A majority of spiritual mediums at the time were women, since "channeling" was a way for women to overcome society's marginalization of female voices by claiming they had direct access to an absolute authority. In1896, af Klint began holding regular seances with four other women, who all called themselves "The Five" (De Fem). Af Klimt took over as the lead medium in 1903. With the rise of mainstream interest in tarot readings, holistic healing, and crystals, I feel it's only a matter of time that seances become the new book club for women.
3. Lady Was Into Pink
Af Klimt was not shy about using colors such as pink and lavender in her works. As much as Reese and I somewhat cynically said that the works would be just as home in an Urban Outfitters as it was in the Guggenheim, it is a rarity to see so much femininity in abstract paintings. Af Klint regularly used colors to symbolizes different types of energies, love, and gender. Pink was often symbolic of spiritual love, while red was a reference to physical love.
4. Adult Coloring/Drawing Parties
"Automatism" was a practice of creating drawings while in a spiritual trance. The Five would work on automatic drawings together, as that it was a then-common method of channeling. During automatism, mediums would consciously submit control of their bodies to what they perceived as a guiding spirit, as they would draw images or texts based on how the spirit would guide them. These exercises in automatism likely liberated af Klint from the confines of her academic art training, allowing her to envision a world of original, remarkably abstract imagery.
5. Bullet Journaling
Af Klint was incredibly meticulous in her note taking and project planning. This likely was a habit she picked up early in her life when she had a job illustrating medical textbooks for veterinarians. Because she felt she would find her audience among future generations, af Klimt felt compelled to document and categorize her paintings with as much detail as possible, as if she was scientist or ethnographer documenting her own process and intention. If the lady lived today, she most certainly would have had a bullet journal. Her notebooks were actually published as a catalogue Notes and Methods, allowing readers to dive into her personal artistic investigations.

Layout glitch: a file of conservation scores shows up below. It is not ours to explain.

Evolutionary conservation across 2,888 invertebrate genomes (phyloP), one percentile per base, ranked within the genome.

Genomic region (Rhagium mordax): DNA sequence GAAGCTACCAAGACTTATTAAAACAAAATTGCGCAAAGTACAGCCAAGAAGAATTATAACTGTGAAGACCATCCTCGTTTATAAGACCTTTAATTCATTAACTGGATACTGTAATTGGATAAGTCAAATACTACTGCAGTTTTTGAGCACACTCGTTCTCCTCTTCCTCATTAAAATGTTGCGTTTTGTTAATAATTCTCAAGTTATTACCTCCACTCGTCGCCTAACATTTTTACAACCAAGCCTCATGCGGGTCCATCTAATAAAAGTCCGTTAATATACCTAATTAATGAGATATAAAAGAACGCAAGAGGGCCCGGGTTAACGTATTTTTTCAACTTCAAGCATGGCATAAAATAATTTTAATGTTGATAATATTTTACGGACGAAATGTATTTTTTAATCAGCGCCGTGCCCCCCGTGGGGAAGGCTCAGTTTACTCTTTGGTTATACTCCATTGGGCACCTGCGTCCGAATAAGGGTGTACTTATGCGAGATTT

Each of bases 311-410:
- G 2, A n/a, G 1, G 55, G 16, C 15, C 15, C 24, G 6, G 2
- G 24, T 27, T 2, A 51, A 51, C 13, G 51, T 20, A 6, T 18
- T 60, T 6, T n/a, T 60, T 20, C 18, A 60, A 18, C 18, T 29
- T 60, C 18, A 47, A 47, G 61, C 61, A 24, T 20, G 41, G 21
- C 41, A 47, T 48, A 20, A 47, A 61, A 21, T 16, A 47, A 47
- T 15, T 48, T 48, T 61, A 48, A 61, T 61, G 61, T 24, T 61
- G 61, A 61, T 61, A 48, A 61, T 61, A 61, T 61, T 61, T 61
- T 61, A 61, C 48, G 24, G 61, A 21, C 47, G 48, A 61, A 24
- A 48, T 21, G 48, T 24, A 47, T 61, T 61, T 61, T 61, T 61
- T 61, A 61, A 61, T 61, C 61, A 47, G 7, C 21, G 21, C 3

6. Astrology / Interest in Divination
Throughout af Klint's painting were the repeated use of astrological symbols, numerology, and repeated themes of spiritualism. There was one revelation during our visit that was particularly chill-inducing. Reese and I were reading through a timeline of af Klint's life displayed in the exhibition. In1931, af Klint began to make plans for a temple to house her work on the island of Ven in Oresund, a temple with a four story tiered conical structure with a tower at it's center. That plan was "never realized", so she then made designs for a nearly circular, four-story building that would be connected by a central spiral staircase. After reading that, I turned to Reese and said "Yo, it's the f#%$ing Guggenheim."
Boom. Dream realized.
Hilma af Klint: Paintings for the Future is at the Guggenheim until April 23rd and I can't stress enough how much you should go. Above all else, my favorite takeaway was how af Klint looked at her work as her own spiritual practice. During one of The Five's seances in1905, af Klint was told by one of the guides that her spiritual works should be performed through painting, which is why she was so passionate about developing paintings for the planned temple. At times, artists may feel that their work is meant to be focused on delivering near perfect products every time, when in fact creating art should be seen as a practice, just as much as yoga or religion. An artistic practice is something to come to in order to express thoughts, feelings, and ideas that seem to come from a higher entity, or your own personal enlightenment. Perfection isn't the goal, developing a lifelong practice is.